African-American History I

Course Code:

Credit Hours:

Effective beginning:



Course Description:
An introductory course designed to acquaint students with, and stimulate interest in, the culture and history of the African-American. Emphasis is on the origins, struggles, fears, aspirations, and achievements of African-Americans. This course has been designated as an international/diversity course.

Course Details


No prerequisite, but either AMH 2010-2020 or SYG 1000-1010 is recommended.


James A. Padgett, M.A.

Mary McClendon

Robert Ivey

Richard Ivey



Required textbooks/ course materials:

No textbook(s) required.  Instructor will utilize OERs.


Assignment/course outline:

See your Instructor First Day Handout for individual instructor assignment schedule.


Discipline-level learning outcomes:

SS-1 Identify behaviors and social trends, using appropriate research methodologies.

SS-2 Identify global influences on social, behavioral, and historical issue.

SS-3 Examine significant historical events.

SS-4 Identify differences and commonalities within diverse cultures.


Course-level learning outcomes:

Course-level student learning outcomesDiscipline-level learning outcomesAssessment methods

Analyze the origins of mankind as it evolved into West Africa's unique heritage and assess the facets of its culture that have influenced the lives of African-Americans. 

Describe the humiliation and terrifying experience of the Middle Passage and the effect of slavery on American History.

Develop an appreciation for the role of class and gender in the shaping of America.

Explain why the Civil War was perceived as a “total war” and evaluate its results.

SS-1, SS-2, SS-4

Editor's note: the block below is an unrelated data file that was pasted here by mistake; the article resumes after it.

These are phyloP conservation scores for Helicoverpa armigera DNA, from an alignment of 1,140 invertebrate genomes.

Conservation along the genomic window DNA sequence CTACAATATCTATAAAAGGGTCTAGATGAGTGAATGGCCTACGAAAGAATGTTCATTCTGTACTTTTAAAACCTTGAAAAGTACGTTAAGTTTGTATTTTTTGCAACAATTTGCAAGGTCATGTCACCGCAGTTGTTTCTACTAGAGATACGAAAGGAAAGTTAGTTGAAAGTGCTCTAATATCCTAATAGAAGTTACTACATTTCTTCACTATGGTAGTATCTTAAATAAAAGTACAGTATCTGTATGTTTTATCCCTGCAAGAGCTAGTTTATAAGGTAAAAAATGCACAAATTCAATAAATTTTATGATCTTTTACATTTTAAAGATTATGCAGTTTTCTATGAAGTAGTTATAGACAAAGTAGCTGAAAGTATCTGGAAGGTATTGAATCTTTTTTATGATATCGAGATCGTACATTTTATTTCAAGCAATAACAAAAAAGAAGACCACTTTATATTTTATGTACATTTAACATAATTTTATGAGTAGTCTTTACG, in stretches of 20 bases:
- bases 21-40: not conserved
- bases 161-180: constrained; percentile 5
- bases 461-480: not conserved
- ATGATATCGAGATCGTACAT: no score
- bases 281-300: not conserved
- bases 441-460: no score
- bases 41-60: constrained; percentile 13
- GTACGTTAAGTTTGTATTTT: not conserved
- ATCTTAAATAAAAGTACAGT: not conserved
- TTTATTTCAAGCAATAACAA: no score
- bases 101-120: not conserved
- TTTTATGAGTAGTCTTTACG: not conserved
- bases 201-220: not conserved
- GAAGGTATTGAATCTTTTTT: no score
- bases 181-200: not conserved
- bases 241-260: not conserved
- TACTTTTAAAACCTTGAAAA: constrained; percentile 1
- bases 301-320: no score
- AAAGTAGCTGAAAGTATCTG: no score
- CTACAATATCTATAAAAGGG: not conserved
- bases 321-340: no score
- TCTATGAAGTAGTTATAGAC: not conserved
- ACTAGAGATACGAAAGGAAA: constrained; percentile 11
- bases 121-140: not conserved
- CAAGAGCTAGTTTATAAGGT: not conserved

SS-2, SS-4

SS-2, SS-3, SS-4

SS-1, SS-2, SS-4

Unit Tests, Final Exam, Skills Demonstration, Writing Assignments, Projects, Documented Essays



Means of accomplishing learning outcomes:

  • Read all assigned materials.
  • Attend and participate in class discussions.
  • Complete study guides and notes from class discussions and lectures.

Courses taught under the auspices of the Social and Behavioral Sciences will include an oral component, oral presentations and/or classroom discussions. Note: Online and Distance Learning courses will not contain the oral component.

Chapters are as follows:

  1. Africa…ca. 600 BCE-ca. 1600 CE
  2. Middle Passage…1450-1809
  3. Black People in Colonial North America…1826-1763
  4. Rising Expectations: African Americans and the Struggle for Independence…1763-1783
  5. African Americans in the New Nation…1783-1820
  6. Life in the Cotton Kingdom…1793-1861
  7. Free Black People in Antebellum America…1820-1861
  8. Opposition to Slavery…1730-1833
  9. Let Your Motto Be Resistance…1833-1850
  10. “And Black People were at the Heart of it”…1846-1861
  11. Liberation: African Americans and the Civil War…1861-1865
  12. The Meaning of Freedom: The Promise of Reconstruction…1865-1868
  13. The Meaning of Freedom: The Failure of Reconstruction…1868-1877
  14. White Supremacy Triumphant: African Americans in the Late Nineteenth Century…1877-1895
  15. African Americans Challenge White Supremacy…1877-1918
  16. Conciliation, Agitation, and Migration: African Americans in the Early Twentieth Century…1895-1928
  17. African Americans and the 1920s…1915-1928
  18. Black Protest, the Great Depression, and the New Deal…1929-1941
  19. Meanings of Freedom: Culture and Society in the 1930s, 1940s, and 1950s…1930-1950
  20. The World War II Era and the Seeds of a Revolution…1936-1948
  21. The Long Freedom Movement…1954-1965
  22. Black Nationalism, Black Power, Black Arts…1965-1980
  23. Black Politics and President Obama, 1980-2016
  24. African Americans End the Twenty-First Century and Enter into the Twenty-First Century 1980-2016



College-wide policies and resources

For more specific information on Chipola's college-wide academic policies and resources available to students, visit the link below.